By that measure Dr. Chris Barnard is mediocre, for supposedly performing ~50 heart transplants on dogs. Similarly Nelson Mandela would qualify for his role in founding and leading a militant wing of the ANC. One fact, error, moment or even period do not a mediocre person make.

This is far off topic now, but...

My only context with Nelson Mandela would be his autobiography, but founding the militant wing of the ANC seemed fairly reasonable from that perspective. Just about all forms of peaceful protest were cut off from the ANC and the ANC it's self was criminalized and attacked.

Few people criticize the deceleration of independence and the subsequent revolutionary war, but unfortunately sometimes in history violence was the only reasonable option.

Well, this thread got irrelevant in a hurry.

Since your initial complaint was the start of the irrelevancy, this is mighty disingenuous of you

I think Microsoft saw smartphones coming for a while. See for example "Windows Mobile 2003 for Smartphone." That said their offerings were not very good but that's another matter.

fun read but i'm not convinced about the advice. I'm sure Balmer is a smart guy and lucked out by joining MS as #30 (is it really so unlucky to be #30 at MS?). He was also outspoken, loud, and perhaps had some leadership qualities lacked by other nerds at that moment. And now it's easy to pick him apart and "be more like Balmer" but I doubt mirroring his annoying personality will get you far.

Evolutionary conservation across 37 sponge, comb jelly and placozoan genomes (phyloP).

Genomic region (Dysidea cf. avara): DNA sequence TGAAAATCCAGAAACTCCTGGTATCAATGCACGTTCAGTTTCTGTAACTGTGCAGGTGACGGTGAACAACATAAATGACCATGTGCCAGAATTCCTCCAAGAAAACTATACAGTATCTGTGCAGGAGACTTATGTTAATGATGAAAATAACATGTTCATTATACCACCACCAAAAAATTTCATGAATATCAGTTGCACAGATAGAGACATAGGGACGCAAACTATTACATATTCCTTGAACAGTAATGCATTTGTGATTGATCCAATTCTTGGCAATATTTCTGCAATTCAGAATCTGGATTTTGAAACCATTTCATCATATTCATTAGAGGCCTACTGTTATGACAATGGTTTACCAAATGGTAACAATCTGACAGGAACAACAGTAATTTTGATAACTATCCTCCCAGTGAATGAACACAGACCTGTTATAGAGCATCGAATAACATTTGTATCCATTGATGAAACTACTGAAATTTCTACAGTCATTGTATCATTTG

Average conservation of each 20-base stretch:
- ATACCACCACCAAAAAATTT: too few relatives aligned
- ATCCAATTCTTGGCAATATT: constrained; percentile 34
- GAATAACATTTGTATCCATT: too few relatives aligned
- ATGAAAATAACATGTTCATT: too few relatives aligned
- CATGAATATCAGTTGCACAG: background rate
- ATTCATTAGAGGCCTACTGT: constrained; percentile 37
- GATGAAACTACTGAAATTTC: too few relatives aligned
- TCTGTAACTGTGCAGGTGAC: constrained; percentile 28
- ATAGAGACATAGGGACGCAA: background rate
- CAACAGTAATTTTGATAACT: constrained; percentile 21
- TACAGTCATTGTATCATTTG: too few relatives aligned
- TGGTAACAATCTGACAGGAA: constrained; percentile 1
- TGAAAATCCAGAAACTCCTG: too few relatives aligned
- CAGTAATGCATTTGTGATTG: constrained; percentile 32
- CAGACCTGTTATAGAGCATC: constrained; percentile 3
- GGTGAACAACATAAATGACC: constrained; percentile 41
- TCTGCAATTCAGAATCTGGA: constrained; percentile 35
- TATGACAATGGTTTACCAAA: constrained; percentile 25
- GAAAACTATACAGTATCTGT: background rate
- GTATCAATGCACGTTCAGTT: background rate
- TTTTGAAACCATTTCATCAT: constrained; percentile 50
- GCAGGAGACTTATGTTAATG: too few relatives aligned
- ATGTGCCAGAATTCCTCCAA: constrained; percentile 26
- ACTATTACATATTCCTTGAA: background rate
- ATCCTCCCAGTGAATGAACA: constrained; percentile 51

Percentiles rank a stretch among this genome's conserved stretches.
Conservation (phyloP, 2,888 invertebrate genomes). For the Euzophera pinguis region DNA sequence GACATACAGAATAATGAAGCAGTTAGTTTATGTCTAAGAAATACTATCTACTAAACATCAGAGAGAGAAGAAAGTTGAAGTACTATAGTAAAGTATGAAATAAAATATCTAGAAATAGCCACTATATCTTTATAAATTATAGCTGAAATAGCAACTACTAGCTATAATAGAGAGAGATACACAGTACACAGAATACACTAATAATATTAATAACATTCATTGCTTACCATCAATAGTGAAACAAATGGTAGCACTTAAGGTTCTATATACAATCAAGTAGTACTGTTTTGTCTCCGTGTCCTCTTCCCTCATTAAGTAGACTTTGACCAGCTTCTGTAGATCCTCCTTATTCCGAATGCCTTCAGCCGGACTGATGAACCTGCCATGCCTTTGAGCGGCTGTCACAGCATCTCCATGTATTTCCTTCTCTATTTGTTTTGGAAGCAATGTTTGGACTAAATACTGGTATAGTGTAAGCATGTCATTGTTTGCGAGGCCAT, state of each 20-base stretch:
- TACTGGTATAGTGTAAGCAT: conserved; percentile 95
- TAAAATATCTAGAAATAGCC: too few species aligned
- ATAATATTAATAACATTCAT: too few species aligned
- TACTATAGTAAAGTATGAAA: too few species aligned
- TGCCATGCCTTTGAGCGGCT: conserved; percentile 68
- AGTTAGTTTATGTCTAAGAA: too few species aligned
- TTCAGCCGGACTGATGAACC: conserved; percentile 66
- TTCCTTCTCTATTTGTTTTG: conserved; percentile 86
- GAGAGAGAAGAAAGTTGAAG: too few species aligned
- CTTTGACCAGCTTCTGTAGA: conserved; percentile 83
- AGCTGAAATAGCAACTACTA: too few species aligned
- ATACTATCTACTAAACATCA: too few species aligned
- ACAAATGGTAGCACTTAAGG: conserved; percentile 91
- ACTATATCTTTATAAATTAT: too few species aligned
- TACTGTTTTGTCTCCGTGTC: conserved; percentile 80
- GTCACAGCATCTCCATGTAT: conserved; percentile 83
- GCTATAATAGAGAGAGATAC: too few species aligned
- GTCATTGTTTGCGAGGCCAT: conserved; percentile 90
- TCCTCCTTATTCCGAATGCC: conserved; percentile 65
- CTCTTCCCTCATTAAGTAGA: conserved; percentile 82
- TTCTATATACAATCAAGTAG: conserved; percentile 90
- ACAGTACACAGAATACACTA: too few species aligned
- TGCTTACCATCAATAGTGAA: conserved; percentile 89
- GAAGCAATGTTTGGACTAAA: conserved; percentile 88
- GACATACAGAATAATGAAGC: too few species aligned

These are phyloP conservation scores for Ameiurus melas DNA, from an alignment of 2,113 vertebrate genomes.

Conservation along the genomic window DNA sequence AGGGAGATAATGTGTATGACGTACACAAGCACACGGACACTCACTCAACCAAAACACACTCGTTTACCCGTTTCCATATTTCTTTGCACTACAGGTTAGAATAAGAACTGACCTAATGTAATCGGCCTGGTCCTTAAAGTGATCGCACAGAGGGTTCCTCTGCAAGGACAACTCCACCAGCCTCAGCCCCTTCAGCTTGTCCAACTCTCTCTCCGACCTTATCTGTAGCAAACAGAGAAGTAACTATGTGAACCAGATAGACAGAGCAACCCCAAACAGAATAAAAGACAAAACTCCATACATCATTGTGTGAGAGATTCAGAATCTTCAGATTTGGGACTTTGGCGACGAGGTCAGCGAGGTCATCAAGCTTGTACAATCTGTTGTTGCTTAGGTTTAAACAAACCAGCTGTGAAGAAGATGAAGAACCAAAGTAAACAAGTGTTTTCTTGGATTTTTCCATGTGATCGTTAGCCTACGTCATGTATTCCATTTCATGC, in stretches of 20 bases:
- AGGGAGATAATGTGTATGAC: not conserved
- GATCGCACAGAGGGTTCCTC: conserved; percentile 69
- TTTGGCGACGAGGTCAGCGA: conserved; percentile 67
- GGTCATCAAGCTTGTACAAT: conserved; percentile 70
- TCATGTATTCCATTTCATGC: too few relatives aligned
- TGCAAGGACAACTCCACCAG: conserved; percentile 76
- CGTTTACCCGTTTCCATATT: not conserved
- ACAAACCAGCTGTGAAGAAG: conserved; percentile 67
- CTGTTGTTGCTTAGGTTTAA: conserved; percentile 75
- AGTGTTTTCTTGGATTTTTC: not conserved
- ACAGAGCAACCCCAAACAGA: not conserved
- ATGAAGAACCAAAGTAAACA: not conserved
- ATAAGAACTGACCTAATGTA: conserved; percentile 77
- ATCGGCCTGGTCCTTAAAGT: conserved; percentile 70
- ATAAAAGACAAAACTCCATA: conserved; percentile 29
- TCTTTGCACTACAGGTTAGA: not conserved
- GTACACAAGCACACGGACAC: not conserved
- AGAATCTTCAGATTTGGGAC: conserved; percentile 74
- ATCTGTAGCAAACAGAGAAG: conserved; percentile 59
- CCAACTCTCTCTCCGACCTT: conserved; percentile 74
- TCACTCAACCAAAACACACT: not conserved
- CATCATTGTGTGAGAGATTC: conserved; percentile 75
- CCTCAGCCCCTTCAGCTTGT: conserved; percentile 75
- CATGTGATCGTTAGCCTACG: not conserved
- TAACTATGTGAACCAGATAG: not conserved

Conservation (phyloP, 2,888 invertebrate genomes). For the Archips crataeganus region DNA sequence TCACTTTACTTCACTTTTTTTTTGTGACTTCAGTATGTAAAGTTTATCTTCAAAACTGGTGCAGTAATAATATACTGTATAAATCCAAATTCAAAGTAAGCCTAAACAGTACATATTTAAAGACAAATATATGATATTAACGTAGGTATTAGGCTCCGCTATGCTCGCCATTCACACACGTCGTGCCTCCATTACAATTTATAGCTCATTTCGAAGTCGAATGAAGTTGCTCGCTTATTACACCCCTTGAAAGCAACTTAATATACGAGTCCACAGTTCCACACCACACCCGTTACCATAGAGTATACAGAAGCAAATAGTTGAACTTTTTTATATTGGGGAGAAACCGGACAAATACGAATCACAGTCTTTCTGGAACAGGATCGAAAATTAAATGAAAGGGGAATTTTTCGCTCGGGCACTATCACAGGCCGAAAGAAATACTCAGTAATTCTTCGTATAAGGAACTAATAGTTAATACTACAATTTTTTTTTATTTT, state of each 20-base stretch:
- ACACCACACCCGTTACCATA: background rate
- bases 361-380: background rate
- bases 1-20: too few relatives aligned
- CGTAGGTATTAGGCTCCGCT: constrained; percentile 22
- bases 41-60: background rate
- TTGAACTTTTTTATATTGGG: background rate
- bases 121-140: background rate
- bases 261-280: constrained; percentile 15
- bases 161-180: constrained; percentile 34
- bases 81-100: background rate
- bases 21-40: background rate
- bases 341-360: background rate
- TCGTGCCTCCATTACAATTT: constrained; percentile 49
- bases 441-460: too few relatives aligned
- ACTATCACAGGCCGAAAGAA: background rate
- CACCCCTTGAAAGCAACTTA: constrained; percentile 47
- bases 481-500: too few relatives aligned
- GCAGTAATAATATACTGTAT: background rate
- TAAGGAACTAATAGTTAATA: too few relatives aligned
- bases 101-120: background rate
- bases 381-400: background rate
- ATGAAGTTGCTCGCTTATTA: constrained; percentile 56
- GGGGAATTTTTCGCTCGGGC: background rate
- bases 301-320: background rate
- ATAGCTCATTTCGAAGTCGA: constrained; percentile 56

Next time you give a presentation, repeat the same key word or phrase at least 5 times. Preferably 10.

i think Balmer succeeded despite this behavior, not because of it.

When you sense a gap that’s closing push yourself in with full energy. Love the party, get into it, then make it your own

the "make it your own" is almost like saying "tell a funny touching story that everyone will love".

Imagine you are — or be — the tallest person in the room. (Create situations where you’re standing and they’re sitting?)

this reminds me of the NLP craze back in the day, i.e. micro behaviors that are subconsciously making you more attractive / easy to relate to / superior etc. Dubious at best.

* not to dismiss micro behaviors completely. There are numerous TED talks about body language that present convincing evidence that it works. I think they are especially applicable if you're the kind of person that tries to occupy least space and remain un-seen in meetings. For an average person I just think this is a minor tweak, not the big change standing between you and tres commas club.

> Imagine you are — or be — the tallest person in the room. (Create situations where you’re standing and they’re sitting?) > this reminds me of the NLP craze back in the day, i.e. micro behaviors that are subconsciously making you more attractive / easy to relate to / superior etc. Dubious at best.

I'm short. Like 5ft 2 (160cm) short. People have literally given me comments to the line of "You're short, but you have a tall personality. I, like, can't think of you as a short person."

This shit works. To an extent at least. It doesn't help me reach things in cupboards.